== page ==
Table 4 FRAP and TBARS values obtained in control and case groups. Marília, São Paulo, 2018. 

Groups p-value
Variables Case (n=32) Control (n=32)
Mean (standard-deviation) Mean (standard-deviation)
TBARS (mg/mol) 18.70 (+19.56) 41.98 (+27.31) 0.0001**
FRAP (mg/mol) 1.09 (+0.23) 1.36 (+0.20) 0.0001*

* Significant difference (p≤0.0001) between groups by Student’s t-test for independent samples; ** significant difference (p≤0.0001) between groups by the nonparametric Mann-Whitney test.


In the present study, it was observed that due to performing the role of informal caregiver, the population included in the case group was predominantly composed of women, all of whom are family members of the care recipient23,24. These data are in line with literature that indicates that women predominantly assume the role of caregiver throughout the world, reflecting a culture rooted in the idea that caring is part of the female reality25. It should be considered that the caregiver is the main target of family tension caused by the stress and tiredness involved in care. Thus, due to the global increase in life expectancy, families must be socially and economically prepared to understand and support the role of the informal caregiver26. These caregivers, predominantly women, are also responsible for the link between the health team and the patient27, and are thus an essential figure for the success of home care.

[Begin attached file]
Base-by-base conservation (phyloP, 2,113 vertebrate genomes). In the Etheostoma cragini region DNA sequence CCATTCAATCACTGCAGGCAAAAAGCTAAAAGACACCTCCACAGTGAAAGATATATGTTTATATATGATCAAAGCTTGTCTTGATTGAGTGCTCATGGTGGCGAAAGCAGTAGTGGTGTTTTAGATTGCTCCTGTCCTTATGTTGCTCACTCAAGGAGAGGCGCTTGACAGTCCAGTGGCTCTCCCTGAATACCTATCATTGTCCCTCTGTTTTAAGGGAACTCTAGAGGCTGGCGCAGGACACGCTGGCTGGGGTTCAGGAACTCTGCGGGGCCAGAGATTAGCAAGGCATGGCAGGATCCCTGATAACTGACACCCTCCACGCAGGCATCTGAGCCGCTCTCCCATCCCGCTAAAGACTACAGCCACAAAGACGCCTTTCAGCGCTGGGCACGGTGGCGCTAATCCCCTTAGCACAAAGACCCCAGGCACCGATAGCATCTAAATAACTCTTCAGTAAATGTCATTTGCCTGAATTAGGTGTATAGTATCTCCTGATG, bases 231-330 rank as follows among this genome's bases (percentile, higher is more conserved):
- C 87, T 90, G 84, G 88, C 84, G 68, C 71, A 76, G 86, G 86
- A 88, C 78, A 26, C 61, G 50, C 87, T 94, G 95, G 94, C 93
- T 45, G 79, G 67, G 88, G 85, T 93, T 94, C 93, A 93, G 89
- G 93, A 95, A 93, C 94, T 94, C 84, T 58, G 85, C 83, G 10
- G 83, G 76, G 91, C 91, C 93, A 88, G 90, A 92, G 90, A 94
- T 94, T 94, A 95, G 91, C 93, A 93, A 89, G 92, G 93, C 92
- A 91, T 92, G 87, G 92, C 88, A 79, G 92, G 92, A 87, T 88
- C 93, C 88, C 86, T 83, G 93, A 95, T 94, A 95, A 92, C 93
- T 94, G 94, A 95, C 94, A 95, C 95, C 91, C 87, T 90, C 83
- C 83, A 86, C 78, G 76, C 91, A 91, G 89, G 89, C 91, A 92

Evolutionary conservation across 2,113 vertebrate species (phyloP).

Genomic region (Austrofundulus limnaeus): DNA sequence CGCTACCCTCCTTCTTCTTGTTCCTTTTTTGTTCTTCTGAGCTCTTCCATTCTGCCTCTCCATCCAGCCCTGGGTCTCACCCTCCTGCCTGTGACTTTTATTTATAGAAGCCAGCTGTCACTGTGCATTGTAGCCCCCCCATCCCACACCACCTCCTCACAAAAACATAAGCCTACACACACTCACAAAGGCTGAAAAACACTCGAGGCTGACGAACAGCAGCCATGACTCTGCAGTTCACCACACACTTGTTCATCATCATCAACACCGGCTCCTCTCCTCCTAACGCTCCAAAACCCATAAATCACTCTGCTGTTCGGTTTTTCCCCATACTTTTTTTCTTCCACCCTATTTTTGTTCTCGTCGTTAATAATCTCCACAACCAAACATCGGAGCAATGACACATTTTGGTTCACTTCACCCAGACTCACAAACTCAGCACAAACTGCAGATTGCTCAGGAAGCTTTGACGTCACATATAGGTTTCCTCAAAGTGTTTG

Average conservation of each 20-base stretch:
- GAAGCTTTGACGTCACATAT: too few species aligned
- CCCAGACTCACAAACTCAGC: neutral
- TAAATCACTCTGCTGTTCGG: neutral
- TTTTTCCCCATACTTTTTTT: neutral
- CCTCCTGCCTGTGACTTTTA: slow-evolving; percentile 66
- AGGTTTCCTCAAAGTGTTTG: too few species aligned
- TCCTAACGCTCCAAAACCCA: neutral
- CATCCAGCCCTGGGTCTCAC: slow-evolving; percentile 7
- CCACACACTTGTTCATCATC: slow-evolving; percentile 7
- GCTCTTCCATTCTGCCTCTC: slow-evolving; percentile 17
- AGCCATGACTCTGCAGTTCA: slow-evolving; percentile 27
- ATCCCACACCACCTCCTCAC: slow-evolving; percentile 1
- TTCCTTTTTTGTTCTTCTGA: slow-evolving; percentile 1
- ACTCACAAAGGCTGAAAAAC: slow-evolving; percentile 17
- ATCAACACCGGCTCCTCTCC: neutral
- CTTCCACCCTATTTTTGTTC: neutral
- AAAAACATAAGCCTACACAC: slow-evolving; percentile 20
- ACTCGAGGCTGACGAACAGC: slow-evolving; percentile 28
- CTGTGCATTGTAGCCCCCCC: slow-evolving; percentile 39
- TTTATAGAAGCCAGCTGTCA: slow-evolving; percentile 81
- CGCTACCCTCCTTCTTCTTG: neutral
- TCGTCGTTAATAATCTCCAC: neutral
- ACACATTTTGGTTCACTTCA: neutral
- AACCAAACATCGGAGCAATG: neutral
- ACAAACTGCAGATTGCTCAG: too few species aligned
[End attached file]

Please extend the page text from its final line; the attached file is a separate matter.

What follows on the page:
During data collection, it was common for the participant caregivers to report disturbed sleep patterns, as they often needed to wake up several times during the night to check the condition of the individual under their care (unquantified data). These caregivers complained that this compromised their daily activities. Another problem is a sedentary lifestyle, which was frequently found among the participants in both the case and control groups. In addition, there was a frequent complaint among informal caregivers about a lack of leisure opportunities, as they had no one to leave the care-dependent family member with during the time spent on this purpose.

Another highly relevant factor, related to the link between women and the work of informal caregivers, is the misunderstanding, on the part of society in general, that caring is female in nature. In fact, care-related work represents an imposition on women. This understanding stems from the historic organization of the family in Brazil and in other countries, in which women were given all the domestic responsibilities, including looking after the recipient of care. According to Guedes24, during their productive lives, women are more likely to give up their careers, including because of maternity care. Thus, this removal from the labor market is prolonged through the continuation of the role of caregiver for a family member. In addition, the labor laws in force in Brazil, with inflexible hours that do not consider double shifts, make it difficult to reinsert these caregivers in the labor market after the period dedicated to care, leading them unemployed.